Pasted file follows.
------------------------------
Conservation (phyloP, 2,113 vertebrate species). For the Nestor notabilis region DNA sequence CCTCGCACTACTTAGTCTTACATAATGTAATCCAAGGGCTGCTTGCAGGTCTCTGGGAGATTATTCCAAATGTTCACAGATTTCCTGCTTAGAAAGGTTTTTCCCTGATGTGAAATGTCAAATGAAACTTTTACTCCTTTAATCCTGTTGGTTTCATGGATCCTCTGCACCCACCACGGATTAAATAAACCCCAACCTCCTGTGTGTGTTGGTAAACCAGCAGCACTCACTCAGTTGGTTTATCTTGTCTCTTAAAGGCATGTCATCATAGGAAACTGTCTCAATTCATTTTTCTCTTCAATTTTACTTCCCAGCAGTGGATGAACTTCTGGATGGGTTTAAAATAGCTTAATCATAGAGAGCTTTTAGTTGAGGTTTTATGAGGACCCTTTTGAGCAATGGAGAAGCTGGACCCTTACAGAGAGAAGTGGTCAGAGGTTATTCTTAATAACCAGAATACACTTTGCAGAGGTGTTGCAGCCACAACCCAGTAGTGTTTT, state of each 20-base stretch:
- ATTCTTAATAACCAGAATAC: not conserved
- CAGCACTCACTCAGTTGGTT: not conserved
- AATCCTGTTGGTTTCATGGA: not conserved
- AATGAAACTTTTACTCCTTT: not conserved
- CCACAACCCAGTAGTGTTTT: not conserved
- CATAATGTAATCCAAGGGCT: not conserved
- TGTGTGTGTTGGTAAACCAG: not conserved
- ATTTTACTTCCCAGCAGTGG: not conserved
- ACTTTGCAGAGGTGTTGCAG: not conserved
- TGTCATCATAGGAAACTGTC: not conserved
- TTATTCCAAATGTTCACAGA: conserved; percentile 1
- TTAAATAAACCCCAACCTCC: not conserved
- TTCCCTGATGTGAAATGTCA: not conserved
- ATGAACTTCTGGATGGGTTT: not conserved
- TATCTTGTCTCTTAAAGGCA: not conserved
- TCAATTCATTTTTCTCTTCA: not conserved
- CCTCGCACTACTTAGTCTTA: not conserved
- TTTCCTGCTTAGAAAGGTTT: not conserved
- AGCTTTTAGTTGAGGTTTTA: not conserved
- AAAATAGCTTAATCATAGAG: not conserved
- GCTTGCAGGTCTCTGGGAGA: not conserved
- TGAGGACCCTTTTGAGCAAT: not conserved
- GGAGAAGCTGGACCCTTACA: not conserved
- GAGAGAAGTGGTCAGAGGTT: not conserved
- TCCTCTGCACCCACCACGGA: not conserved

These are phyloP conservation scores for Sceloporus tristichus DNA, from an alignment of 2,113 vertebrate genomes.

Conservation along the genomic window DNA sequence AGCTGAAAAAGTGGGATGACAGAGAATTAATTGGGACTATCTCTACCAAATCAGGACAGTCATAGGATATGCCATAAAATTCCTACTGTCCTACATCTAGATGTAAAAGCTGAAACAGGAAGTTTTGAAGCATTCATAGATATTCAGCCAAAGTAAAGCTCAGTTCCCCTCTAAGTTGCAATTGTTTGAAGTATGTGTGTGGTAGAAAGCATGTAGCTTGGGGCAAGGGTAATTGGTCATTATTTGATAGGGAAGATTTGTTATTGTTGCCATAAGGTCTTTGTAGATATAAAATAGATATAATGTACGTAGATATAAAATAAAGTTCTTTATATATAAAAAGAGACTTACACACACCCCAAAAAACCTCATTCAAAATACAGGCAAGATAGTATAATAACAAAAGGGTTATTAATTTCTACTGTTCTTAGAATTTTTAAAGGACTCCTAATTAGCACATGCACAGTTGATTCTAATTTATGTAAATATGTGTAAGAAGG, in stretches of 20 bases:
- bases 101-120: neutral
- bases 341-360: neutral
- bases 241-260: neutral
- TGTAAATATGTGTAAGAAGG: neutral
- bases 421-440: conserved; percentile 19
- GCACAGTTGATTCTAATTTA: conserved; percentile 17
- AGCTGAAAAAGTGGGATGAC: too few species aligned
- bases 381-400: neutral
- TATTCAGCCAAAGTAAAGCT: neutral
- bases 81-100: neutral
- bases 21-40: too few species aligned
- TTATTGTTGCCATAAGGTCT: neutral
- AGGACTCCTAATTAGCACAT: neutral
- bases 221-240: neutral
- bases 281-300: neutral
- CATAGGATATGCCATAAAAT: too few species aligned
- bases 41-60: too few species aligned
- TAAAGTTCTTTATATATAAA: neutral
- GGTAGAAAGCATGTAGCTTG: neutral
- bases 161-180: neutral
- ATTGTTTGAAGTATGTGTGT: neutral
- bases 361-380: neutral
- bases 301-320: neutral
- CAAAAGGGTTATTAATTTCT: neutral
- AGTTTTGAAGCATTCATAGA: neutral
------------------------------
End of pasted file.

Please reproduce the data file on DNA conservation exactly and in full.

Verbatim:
Conservation (phyloP, 2,113 vertebrate species). For the Nestor notabilis region DNA sequence CCTCGCACTACTTAGTCTTACATAATGTAATCCAAGGGCTGCTTGCAGGTCTCTGGGAGATTATTCCAAATGTTCACAGATTTCCTGCTTAGAAAGGTTTTTCCCTGATGTGAAATGTCAAATGAAACTTTTACTCCTTTAATCCTGTTGGTTTCATGGATCCTCTGCACCCACCACGGATTAAATAAACCCCAACCTCCTGTGTGTGTTGGTAAACCAGCAGCACTCACTCAGTTGGTTTATCTTGTCTCTTAAAGGCATGTCATCATAGGAAACTGTCTCAATTCATTTTTCTCTTCAATTTTACTTCCCAGCAGTGGATGAACTTCTGGATGGGTTTAAAATAGCTTAATCATAGAGAGCTTTTAGTTGAGGTTTTATGAGGACCCTTTTGAGCAATGGAGAAGCTGGACCCTTACAGAGAGAAGTGGTCAGAGGTTATTCTTAATAACCAGAATACACTTTGCAGAGGTGTTGCAGCCACAACCCAGTAGTGTTTT, state of each 20-base stretch:
- ATTCTTAATAACCAGAATAC: not conserved
- CAGCACTCACTCAGTTGGTT: not conserved
- AATCCTGTTGGTTTCATGGA: not conserved
- AATGAAACTTTTACTCCTTT: not conserved
- CCACAACCCAGTAGTGTTTT: not conserved
- CATAATGTAATCCAAGGGCT: not conserved
- TGTGTGTGTTGGTAAACCAG: not conserved
- ATTTTACTTCCCAGCAGTGG: not conserved
- ACTTTGCAGAGGTGTTGCAG: not conserved
- TGTCATCATAGGAAACTGTC: not conserved
- TTATTCCAAATGTTCACAGA: conserved; percentile 1
- TTAAATAAACCCCAACCTCC: not conserved
- TTCCCTGATGTGAAATGTCA: not conserved
- ATGAACTTCTGGATGGGTTT: not conserved
- TATCTTGTCTCTTAAAGGCA: not conserved
- TCAATTCATTTTTCTCTTCA: not conserved
- CCTCGCACTACTTAGTCTTA: not conserved
- TTTCCTGCTTAGAAAGGTTT: not conserved
- AGCTTTTAGTTGAGGTTTTA: not conserved
- AAAATAGCTTAATCATAGAG: not conserved
- GCTTGCAGGTCTCTGGGAGA: not conserved
- TGAGGACCCTTTTGAGCAAT: not conserved
- GGAGAAGCTGGACCCTTACA: not conserved
- GAGAGAAGTGGTCAGAGGTT: not conserved
- TCCTCTGCACCCACCACGGA: not conserved

These are phyloP conservation scores for Sceloporus tristichus DNA, from an alignment of 2,113 vertebrate genomes.

Conservation along the genomic window DNA sequence AGCTGAAAAAGTGGGATGACAGAGAATTAATTGGGACTATCTCTACCAAATCAGGACAGTCATAGGATATGCCATAAAATTCCTACTGTCCTACATCTAGATGTAAAAGCTGAAACAGGAAGTTTTGAAGCATTCATAGATATTCAGCCAAAGTAAAGCTCAGTTCCCCTCTAAGTTGCAATTGTTTGAAGTATGTGTGTGGTAGAAAGCATGTAGCTTGGGGCAAGGGTAATTGGTCATTATTTGATAGGGAAGATTTGTTATTGTTGCCATAAGGTCTTTGTAGATATAAAATAGATATAATGTACGTAGATATAAAATAAAGTTCTTTATATATAAAAAGAGACTTACACACACCCCAAAAAACCTCATTCAAAATACAGGCAAGATAGTATAATAACAAAAGGGTTATTAATTTCTACTGTTCTTAGAATTTTTAAAGGACTCCTAATTAGCACATGCACAGTTGATTCTAATTTATGTAAATATGTGTAAGAAGG, in stretches of 20 bases:
- bases 101-120: neutral
- bases 341-360: neutral
- bases 241-260: neutral
- TGTAAATATGTGTAAGAAGG: neutral
- bases 421-440: conserved; percentile 19
- GCACAGTTGATTCTAATTTA: conserved; percentile 17
- AGCTGAAAAAGTGGGATGAC: too few species aligned
- bases 381-400: neutral
- TATTCAGCCAAAGTAAAGCT: neutral
- bases 81-100: neutral
- bases 21-40: too few species aligned
- TTATTGTTGCCATAAGGTCT: neutral
- AGGACTCCTAATTAGCACAT: neutral
- bases 221-240: neutral
- bases 281-300: neutral
- CATAGGATATGCCATAAAAT: too few species aligned
- bases 41-60: too few species aligned
- TAAAGTTCTTTATATATAAA: neutral
- GGTAGAAAGCATGTAGCTTG: neutral
- bases 161-180: neutral
- ATTGTTTGAAGTATGTGTGT: neutral
- bases 361-380: neutral
- bases 301-320: neutral
- CAAAAGGGTTATTAATTTCT: neutral
- AGTTTTGAAGCATTCATAGA: neutral